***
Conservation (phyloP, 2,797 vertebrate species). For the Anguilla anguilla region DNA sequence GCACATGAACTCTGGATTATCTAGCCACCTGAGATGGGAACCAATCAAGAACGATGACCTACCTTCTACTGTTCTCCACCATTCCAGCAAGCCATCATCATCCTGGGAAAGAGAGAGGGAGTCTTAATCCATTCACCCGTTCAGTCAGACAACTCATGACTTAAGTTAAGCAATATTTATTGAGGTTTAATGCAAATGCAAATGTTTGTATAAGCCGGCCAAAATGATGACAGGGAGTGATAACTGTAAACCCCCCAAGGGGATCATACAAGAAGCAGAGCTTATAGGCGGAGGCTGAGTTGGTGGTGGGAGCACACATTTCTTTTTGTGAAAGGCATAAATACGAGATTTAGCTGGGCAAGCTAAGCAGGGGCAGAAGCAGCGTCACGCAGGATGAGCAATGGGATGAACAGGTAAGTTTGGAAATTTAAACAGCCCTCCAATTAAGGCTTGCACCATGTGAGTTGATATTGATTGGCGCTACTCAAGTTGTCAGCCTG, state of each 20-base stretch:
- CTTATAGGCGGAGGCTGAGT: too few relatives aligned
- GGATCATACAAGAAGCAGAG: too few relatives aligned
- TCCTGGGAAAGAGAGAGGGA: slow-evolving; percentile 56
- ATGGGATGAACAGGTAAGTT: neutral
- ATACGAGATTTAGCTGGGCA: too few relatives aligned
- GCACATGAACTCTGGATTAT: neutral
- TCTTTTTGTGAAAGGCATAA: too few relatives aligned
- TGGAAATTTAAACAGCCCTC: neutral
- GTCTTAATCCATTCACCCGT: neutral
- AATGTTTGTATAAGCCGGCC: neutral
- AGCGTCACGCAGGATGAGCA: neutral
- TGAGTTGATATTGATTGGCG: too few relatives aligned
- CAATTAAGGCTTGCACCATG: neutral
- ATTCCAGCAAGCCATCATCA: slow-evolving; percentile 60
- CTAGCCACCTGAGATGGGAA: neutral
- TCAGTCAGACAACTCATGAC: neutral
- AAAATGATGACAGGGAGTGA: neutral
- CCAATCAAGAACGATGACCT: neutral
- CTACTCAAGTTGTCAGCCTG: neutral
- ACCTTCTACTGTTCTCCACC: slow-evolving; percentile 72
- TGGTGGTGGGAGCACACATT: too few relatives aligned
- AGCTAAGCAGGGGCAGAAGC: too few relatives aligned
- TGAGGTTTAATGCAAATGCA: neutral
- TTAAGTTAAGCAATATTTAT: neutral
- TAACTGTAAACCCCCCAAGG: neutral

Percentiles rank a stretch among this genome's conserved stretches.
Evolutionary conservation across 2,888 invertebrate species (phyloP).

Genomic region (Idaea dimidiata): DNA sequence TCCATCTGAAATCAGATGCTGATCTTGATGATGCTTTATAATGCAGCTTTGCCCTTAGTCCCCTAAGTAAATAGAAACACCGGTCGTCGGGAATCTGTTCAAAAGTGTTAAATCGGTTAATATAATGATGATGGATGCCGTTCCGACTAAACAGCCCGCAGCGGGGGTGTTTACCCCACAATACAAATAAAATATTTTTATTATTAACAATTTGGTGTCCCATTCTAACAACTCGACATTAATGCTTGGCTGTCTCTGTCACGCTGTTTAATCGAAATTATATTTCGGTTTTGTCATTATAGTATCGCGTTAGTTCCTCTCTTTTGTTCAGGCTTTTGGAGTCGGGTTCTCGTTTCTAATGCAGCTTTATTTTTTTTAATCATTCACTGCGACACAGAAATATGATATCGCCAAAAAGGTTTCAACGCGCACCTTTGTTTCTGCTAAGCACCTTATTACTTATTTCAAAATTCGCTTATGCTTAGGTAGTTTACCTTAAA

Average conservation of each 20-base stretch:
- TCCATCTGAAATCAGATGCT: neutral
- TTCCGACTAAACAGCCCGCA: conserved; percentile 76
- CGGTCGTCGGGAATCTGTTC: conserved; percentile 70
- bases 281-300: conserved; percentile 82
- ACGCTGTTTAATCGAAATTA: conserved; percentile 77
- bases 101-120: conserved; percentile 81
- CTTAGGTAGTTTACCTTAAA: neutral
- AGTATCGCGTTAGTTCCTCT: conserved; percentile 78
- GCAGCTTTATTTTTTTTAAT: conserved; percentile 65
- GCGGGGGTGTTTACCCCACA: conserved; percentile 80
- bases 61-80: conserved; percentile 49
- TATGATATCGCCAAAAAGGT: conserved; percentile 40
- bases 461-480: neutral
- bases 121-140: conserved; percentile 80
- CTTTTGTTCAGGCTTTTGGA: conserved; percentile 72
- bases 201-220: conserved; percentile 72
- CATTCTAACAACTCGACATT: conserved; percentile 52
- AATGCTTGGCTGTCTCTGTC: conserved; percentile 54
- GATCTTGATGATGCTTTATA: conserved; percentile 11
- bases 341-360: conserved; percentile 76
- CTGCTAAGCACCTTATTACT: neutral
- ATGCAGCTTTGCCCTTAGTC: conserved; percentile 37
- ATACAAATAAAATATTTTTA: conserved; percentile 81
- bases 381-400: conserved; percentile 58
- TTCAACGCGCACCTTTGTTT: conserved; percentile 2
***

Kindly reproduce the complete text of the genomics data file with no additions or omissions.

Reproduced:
Conservation (phyloP, 2,797 vertebrate species). For the Anguilla anguilla region DNA sequence GCACATGAACTCTGGATTATCTAGCCACCTGAGATGGGAACCAATCAAGAACGATGACCTACCTTCTACTGTTCTCCACCATTCCAGCAAGCCATCATCATCCTGGGAAAGAGAGAGGGAGTCTTAATCCATTCACCCGTTCAGTCAGACAACTCATGACTTAAGTTAAGCAATATTTATTGAGGTTTAATGCAAATGCAAATGTTTGTATAAGCCGGCCAAAATGATGACAGGGAGTGATAACTGTAAACCCCCCAAGGGGATCATACAAGAAGCAGAGCTTATAGGCGGAGGCTGAGTTGGTGGTGGGAGCACACATTTCTTTTTGTGAAAGGCATAAATACGAGATTTAGCTGGGCAAGCTAAGCAGGGGCAGAAGCAGCGTCACGCAGGATGAGCAATGGGATGAACAGGTAAGTTTGGAAATTTAAACAGCCCTCCAATTAAGGCTTGCACCATGTGAGTTGATATTGATTGGCGCTACTCAAGTTGTCAGCCTG, state of each 20-base stretch:
- CTTATAGGCGGAGGCTGAGT: too few relatives aligned
- GGATCATACAAGAAGCAGAG: too few relatives aligned
- TCCTGGGAAAGAGAGAGGGA: slow-evolving; percentile 56
- ATGGGATGAACAGGTAAGTT: neutral
- ATACGAGATTTAGCTGGGCA: too few relatives aligned
- GCACATGAACTCTGGATTAT: neutral
- TCTTTTTGTGAAAGGCATAA: too few relatives aligned
- TGGAAATTTAAACAGCCCTC: neutral
- GTCTTAATCCATTCACCCGT: neutral
- AATGTTTGTATAAGCCGGCC: neutral
- AGCGTCACGCAGGATGAGCA: neutral
- TGAGTTGATATTGATTGGCG: too few relatives aligned
- CAATTAAGGCTTGCACCATG: neutral
- ATTCCAGCAAGCCATCATCA: slow-evolving; percentile 60
- CTAGCCACCTGAGATGGGAA: neutral
- TCAGTCAGACAACTCATGAC: neutral
- AAAATGATGACAGGGAGTGA: neutral
- CCAATCAAGAACGATGACCT: neutral
- CTACTCAAGTTGTCAGCCTG: neutral
- ACCTTCTACTGTTCTCCACC: slow-evolving; percentile 72
- TGGTGGTGGGAGCACACATT: too few relatives aligned
- AGCTAAGCAGGGGCAGAAGC: too few relatives aligned
- TGAGGTTTAATGCAAATGCA: neutral
- TTAAGTTAAGCAATATTTAT: neutral
- TAACTGTAAACCCCCCAAGG: neutral

Percentiles rank a stretch among this genome's conserved stretches.
Evolutionary conservation across 2,888 invertebrate species (phyloP).

Genomic region (Idaea dimidiata): DNA sequence TCCATCTGAAATCAGATGCTGATCTTGATGATGCTTTATAATGCAGCTTTGCCCTTAGTCCCCTAAGTAAATAGAAACACCGGTCGTCGGGAATCTGTTCAAAAGTGTTAAATCGGTTAATATAATGATGATGGATGCCGTTCCGACTAAACAGCCCGCAGCGGGGGTGTTTACCCCACAATACAAATAAAATATTTTTATTATTAACAATTTGGTGTCCCATTCTAACAACTCGACATTAATGCTTGGCTGTCTCTGTCACGCTGTTTAATCGAAATTATATTTCGGTTTTGTCATTATAGTATCGCGTTAGTTCCTCTCTTTTGTTCAGGCTTTTGGAGTCGGGTTCTCGTTTCTAATGCAGCTTTATTTTTTTTAATCATTCACTGCGACACAGAAATATGATATCGCCAAAAAGGTTTCAACGCGCACCTTTGTTTCTGCTAAGCACCTTATTACTTATTTCAAAATTCGCTTATGCTTAGGTAGTTTACCTTAAA

Average conservation of each 20-base stretch:
- TCCATCTGAAATCAGATGCT: neutral
- TTCCGACTAAACAGCCCGCA: conserved; percentile 76
- CGGTCGTCGGGAATCTGTTC: conserved; percentile 70
- bases 281-300: conserved; percentile 82
- ACGCTGTTTAATCGAAATTA: conserved; percentile 77
- bases 101-120: conserved; percentile 81
- CTTAGGTAGTTTACCTTAAA: neutral
- AGTATCGCGTTAGTTCCTCT: conserved; percentile 78
- GCAGCTTTATTTTTTTTAAT: conserved; percentile 65
- GCGGGGGTGTTTACCCCACA: conserved; percentile 80
- bases 61-80: conserved; percentile 49
- TATGATATCGCCAAAAAGGT: conserved; percentile 40
- bases 461-480: neutral
- bases 121-140: conserved; percentile 80
- CTTTTGTTCAGGCTTTTGGA: conserved; percentile 72
- bases 201-220: conserved; percentile 72
- CATTCTAACAACTCGACATT: conserved; percentile 52
- AATGCTTGGCTGTCTCTGTC: conserved; percentile 54
- GATCTTGATGATGCTTTATA: conserved; percentile 11
- bases 341-360: conserved; percentile 76
- CTGCTAAGCACCTTATTACT: neutral
- ATGCAGCTTTGCCCTTAGTC: conserved; percentile 37
- ATACAAATAAAATATTTTTA: conserved; percentile 81
- bases 381-400: conserved; percentile 58
- TTCAACGCGCACCTTTGTTT: conserved; percentile 2